Congressional Hearing on MS-13 on Long Island

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Today’s hearing of the Counterterrorism Subcommittee of the House Committee on Homeland Security was held at the Federal Courthouse in Central Islip. Chaired by Rep. Peter King, the hearing had only one other committee member participate, Kathleen Rice of Nassau County. Two panels of witnesses presented evidence and opinion on the subject of Mara Salvatrucha (MS-13). The first panel consisted of law enforcement officials and the second panel was made up of community members, including myself.

Suffolk Police Commissioner Tim Sini described the problem presented by MS-13, saying:

“Since 2013, 27 murders in Suffolk County have been attributed to MS-13, occurring in seven different communities. This represents approximately 21% of all murders occurring since that time. Moreover, approximately 38% of murders occurring in Suffolk County in 2016 and 2017 combined are believed to be connected to MS-13.”

No one on either panel denied that Mara Salvatrucha is a deadly challenge to safety in the Long Island villages where it operates. However, Congressman King’s remark that Suffolk was now one of the most dangerous places in the world vastly overstated the menace. As I pointed out to the Congressman, Long Island has one of the lowest homicide rates among all metropolitan areas in the United States. Long Island has an MS-13 problem, but hyperbole will not lead to constructive solutions.

Long Island has not become another San Salvador, as some have claimed. As Detective Sergeant Michael Marino, the Commanding Officer of the Gang Investigations Squad of the  Nassau County Police Department, said during his testimony “Nassau County is one of the safest places in the country and we are experiencing record low crime rates.” I reported that as the immigrant portion of Long Island opulation has increased over the last forty years, the homicide rate has gone down, not up.

Congressman King has recently propounded the theory that MS-13 violence has increased because the gang has infiltrated members into the United States through the so-called Unaccompanied Minor program. While Suffolk Sheriff Vincetn DeMarco offered an anecdote in support of this theory, the other witnesses said that most new members of MS-13 had been recruited in Long Island’s schools and were not foreign plants. As Commissioner Sini said:

“MS-13 gang members recruit in our schools and communities. They prey on the vulnerable, frequently targeting young people who recently immigrated to this country. They often target individuals who lack the support of close relatives and healthy social networks, using threats and acts of violence to coerce those reluctant to join. Several factors lead individuals to become members of MS-13, including, but not limited to, social alienation, the need to be part of a group, a sense of cultural unity, the promise of protection, and economic gain.”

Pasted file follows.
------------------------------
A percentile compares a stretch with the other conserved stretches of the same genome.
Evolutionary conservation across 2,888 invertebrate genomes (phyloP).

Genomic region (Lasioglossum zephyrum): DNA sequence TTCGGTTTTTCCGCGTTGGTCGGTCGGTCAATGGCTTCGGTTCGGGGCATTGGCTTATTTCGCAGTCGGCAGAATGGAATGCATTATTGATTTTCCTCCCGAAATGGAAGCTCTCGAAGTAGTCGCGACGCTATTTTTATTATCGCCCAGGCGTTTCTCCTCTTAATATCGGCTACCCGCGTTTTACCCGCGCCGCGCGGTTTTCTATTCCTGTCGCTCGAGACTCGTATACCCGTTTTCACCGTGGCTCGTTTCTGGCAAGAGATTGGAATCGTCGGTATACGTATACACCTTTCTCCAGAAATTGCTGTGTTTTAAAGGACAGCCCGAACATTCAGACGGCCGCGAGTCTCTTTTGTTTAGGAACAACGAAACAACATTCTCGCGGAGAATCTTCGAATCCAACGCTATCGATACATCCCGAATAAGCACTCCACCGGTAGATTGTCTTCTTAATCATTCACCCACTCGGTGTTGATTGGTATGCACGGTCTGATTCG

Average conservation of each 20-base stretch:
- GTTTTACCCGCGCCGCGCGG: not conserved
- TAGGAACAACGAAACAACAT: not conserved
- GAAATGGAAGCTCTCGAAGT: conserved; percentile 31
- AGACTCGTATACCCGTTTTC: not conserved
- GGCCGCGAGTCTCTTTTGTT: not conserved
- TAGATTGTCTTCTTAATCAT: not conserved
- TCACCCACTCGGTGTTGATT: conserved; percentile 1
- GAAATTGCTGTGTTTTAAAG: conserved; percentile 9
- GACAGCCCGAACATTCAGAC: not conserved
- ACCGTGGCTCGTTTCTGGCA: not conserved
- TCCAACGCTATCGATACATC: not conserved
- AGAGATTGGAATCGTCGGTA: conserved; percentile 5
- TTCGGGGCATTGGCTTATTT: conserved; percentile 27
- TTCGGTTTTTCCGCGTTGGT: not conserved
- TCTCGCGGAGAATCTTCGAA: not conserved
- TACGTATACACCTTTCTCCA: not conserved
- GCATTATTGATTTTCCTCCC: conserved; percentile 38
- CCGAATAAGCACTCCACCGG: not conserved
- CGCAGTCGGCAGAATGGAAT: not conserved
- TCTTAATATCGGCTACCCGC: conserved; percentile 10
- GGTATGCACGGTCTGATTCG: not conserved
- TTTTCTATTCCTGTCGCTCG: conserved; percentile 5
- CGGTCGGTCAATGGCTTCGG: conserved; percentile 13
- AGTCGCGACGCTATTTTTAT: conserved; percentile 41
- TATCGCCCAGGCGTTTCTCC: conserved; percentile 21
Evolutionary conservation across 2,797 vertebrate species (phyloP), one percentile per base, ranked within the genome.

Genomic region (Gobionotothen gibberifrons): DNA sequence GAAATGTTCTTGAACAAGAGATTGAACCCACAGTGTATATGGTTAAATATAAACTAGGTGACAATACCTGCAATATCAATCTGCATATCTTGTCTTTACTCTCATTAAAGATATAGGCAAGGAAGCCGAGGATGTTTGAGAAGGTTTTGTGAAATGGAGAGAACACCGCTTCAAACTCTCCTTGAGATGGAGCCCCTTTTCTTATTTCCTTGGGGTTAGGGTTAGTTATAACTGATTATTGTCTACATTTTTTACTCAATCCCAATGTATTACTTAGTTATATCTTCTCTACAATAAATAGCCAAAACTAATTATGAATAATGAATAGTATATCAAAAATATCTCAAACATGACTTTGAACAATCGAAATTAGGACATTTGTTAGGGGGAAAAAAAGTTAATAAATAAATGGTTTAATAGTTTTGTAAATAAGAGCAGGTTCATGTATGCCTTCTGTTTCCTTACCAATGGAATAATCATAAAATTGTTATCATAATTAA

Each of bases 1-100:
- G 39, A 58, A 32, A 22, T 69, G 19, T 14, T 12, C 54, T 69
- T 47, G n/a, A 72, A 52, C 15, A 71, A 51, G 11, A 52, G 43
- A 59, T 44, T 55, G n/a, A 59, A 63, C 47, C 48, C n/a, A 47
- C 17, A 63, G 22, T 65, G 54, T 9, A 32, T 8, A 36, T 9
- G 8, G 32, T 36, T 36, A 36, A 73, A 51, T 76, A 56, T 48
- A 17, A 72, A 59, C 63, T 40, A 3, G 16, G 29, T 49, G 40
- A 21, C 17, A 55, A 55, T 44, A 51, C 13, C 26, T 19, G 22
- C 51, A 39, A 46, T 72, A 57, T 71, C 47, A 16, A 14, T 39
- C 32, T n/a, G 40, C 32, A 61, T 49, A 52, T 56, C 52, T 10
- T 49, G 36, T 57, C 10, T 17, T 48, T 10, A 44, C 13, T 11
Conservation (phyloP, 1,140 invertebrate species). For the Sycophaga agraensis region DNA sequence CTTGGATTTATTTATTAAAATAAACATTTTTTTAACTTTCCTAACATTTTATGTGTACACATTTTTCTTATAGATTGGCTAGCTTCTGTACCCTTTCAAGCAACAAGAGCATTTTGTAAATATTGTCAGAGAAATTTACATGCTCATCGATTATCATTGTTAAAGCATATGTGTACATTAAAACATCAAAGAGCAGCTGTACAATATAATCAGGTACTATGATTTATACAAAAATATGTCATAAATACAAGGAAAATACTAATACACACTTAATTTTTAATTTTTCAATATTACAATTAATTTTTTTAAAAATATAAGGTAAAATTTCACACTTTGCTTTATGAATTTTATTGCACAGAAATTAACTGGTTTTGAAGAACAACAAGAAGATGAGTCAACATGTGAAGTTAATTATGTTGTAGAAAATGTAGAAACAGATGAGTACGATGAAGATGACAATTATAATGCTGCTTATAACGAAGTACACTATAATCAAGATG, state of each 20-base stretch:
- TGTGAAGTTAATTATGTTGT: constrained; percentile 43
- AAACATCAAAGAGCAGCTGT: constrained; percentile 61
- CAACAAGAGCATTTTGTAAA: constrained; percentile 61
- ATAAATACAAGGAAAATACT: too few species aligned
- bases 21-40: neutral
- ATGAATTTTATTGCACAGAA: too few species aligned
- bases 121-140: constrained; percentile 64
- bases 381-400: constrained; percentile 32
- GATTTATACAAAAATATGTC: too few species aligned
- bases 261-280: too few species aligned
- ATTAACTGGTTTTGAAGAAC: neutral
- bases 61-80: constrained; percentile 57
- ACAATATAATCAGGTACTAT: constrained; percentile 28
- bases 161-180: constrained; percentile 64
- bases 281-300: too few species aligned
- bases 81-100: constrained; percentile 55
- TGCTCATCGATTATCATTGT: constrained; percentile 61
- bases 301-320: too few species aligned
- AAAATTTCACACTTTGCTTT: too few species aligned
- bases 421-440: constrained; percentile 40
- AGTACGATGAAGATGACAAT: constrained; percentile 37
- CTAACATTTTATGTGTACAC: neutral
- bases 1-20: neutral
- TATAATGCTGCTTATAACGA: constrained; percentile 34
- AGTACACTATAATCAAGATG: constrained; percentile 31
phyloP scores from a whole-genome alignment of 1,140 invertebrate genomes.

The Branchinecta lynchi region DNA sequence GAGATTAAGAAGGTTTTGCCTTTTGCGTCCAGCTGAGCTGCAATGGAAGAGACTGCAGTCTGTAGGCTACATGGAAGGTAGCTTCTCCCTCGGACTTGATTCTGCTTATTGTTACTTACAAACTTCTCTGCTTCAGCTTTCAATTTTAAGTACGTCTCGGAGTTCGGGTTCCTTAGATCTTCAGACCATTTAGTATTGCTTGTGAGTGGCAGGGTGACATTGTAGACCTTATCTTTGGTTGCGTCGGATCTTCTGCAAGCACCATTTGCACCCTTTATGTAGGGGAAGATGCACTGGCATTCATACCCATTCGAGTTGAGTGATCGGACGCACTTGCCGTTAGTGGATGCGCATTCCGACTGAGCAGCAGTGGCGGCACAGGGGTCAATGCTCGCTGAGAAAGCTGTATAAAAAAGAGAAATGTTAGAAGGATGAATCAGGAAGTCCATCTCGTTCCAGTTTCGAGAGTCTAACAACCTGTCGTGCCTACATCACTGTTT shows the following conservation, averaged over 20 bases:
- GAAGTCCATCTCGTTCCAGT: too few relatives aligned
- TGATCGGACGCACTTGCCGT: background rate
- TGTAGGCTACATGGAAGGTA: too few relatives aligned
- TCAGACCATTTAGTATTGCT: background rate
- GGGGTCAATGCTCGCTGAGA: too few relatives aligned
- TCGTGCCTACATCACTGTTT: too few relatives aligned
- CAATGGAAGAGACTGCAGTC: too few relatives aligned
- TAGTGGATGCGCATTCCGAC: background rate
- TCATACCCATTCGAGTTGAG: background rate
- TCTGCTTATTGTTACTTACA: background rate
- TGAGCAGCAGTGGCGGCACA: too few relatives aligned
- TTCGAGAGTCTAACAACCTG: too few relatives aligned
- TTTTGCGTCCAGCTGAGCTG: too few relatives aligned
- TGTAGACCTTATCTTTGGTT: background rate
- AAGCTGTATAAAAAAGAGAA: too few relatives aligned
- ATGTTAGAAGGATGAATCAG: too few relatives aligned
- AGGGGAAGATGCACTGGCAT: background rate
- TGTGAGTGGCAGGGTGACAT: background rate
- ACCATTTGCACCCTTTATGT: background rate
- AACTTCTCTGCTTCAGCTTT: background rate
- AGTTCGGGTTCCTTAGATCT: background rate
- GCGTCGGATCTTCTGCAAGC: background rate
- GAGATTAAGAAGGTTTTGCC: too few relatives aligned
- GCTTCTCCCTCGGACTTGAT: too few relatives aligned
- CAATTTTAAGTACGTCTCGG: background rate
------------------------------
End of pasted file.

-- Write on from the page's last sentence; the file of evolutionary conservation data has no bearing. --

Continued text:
Local law enforcement witnesses stressed that while Unaccompanied Children were a particular target of MS-13, very few of them ever joined the gang. They emphasized that a law enforcement-only approach to the gang was counterproductive. As Sini pointed out, as one gang member is arrested another will rise to take his place if programs that reduce social isolation are not put in place.

Both Representatives King and Rice said that they did not want to paint the recently arrived children as gang members and said that they realized that very few were involved in MS-13.

Evelyn Rodriquez, the mother of one of the teenaged girls murdered by MS-13 in September, said that she was particularly frustrated that when threats were first made against her daughter and she went to the police the officer she spoke to just laughed at her. I pointed out that a 2009 study by the Southern Poverty Law Center found that the Suffolk Police routinely ignored reports of criminality originating from communities of color.

That pattern has been changing over the last year due to new initiatives from Commissioner Sini. When Congressman King asked the commissioner if he was getting help from the community, Sini said that the immigrant community response was terrific and that its cooperation was a major factor in the arrests the police have made since September.


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